Just less than a month before he leaves the White House, US President Donald Trump pardoned two of his former aides, Paul Manafort and Roger Stone, as well as his son-in-law Jared Kushner's father, Charles, the media reported.

The three were among the 29 people to benefit from Trump's latest pardons, an expression of the President's forgiveness that confers extra privileges such as restoring the right to vote, before he leaves office on January 20, the BBC reported.

While 26 of them received full pardons on Wednesday night, three others got commutations, which usually is a form of reduced prison term, but does not erase the conviction or imply innocence.

Reacting to the news, former campaign manager Manafort, who was spared from serving the majority of his seven-year-term for financial fraud and conspiracy, said: "Mr President, my family and I humbly thank you for the Presidential Pardon you bestowed on me. Words cannot fully convey how grateful we are."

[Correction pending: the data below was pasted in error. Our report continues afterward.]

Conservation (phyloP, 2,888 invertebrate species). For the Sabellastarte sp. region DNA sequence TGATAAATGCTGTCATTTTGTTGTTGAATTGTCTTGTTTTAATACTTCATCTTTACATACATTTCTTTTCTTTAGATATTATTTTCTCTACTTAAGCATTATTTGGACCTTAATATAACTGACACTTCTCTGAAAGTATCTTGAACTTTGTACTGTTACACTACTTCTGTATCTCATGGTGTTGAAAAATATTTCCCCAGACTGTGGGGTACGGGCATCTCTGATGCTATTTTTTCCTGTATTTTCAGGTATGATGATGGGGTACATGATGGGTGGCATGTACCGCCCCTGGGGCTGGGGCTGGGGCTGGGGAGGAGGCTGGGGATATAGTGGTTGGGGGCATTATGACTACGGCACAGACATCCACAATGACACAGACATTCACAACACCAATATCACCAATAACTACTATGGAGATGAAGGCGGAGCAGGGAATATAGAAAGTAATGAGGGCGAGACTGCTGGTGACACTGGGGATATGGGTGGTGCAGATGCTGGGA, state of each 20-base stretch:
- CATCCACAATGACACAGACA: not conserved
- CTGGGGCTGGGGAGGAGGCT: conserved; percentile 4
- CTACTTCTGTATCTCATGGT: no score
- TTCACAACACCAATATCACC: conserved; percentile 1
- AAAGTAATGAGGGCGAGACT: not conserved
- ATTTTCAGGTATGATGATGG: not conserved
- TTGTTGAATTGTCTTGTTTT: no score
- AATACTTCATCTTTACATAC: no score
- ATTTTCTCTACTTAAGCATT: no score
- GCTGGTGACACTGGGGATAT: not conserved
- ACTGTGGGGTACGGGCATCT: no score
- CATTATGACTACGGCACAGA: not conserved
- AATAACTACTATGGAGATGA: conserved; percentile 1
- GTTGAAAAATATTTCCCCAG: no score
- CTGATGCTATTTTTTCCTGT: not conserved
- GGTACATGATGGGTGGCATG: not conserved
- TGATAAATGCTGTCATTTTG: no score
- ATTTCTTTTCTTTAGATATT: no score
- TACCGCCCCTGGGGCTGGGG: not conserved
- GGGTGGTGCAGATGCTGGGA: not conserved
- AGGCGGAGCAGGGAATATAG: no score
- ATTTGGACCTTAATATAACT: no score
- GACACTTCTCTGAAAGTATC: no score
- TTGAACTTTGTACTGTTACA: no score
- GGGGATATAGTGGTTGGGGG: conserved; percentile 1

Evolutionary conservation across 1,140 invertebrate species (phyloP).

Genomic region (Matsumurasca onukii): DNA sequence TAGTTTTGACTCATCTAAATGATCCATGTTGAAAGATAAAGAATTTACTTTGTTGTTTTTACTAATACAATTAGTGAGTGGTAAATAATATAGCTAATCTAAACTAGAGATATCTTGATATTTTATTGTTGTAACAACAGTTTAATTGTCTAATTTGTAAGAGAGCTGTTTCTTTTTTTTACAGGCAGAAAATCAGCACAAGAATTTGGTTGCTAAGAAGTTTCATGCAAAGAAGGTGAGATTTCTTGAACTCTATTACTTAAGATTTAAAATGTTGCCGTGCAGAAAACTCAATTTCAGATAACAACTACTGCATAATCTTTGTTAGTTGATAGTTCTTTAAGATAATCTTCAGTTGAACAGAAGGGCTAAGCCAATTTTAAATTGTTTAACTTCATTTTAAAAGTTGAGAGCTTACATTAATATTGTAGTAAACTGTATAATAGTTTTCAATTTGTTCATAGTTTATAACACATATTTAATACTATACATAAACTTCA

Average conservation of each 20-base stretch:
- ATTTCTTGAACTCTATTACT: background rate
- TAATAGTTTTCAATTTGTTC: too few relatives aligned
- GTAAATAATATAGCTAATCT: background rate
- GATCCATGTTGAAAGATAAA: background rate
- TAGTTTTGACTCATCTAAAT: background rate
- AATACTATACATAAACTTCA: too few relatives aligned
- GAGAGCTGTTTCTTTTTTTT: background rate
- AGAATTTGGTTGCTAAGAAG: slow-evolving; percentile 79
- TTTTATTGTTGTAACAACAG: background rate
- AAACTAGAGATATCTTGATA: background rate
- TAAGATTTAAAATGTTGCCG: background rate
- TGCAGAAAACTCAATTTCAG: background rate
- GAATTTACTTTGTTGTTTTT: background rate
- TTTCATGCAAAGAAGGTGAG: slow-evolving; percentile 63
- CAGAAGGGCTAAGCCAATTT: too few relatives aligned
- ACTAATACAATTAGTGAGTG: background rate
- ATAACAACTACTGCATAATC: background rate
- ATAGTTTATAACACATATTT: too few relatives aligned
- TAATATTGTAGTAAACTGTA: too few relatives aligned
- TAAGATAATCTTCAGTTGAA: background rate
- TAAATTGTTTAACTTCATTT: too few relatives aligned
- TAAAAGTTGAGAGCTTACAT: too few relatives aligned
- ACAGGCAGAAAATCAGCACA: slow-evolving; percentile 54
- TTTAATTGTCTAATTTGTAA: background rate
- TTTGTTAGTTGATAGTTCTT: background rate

Since May, he had been serving his sentence from home amid Covid-19 fears.

Meanwhile, Stone, who was found guilty of lying to Congress about his attempts to contact Wikileaks, welcomed the pardon, saying he had been the victim of a "Soviet-style show trial on politically motivated charges".

Real estate magnate Charles Kushner was sentenced to two years in prison in 2004 for charges including tax evasion, campaign finance offences and witness tampering, the BBC report said.

Wednesday's clemecy came a day after 15 others were pardoned, which included four former Blackwater military contractors who were involved in a 2007 massacre in Iraq.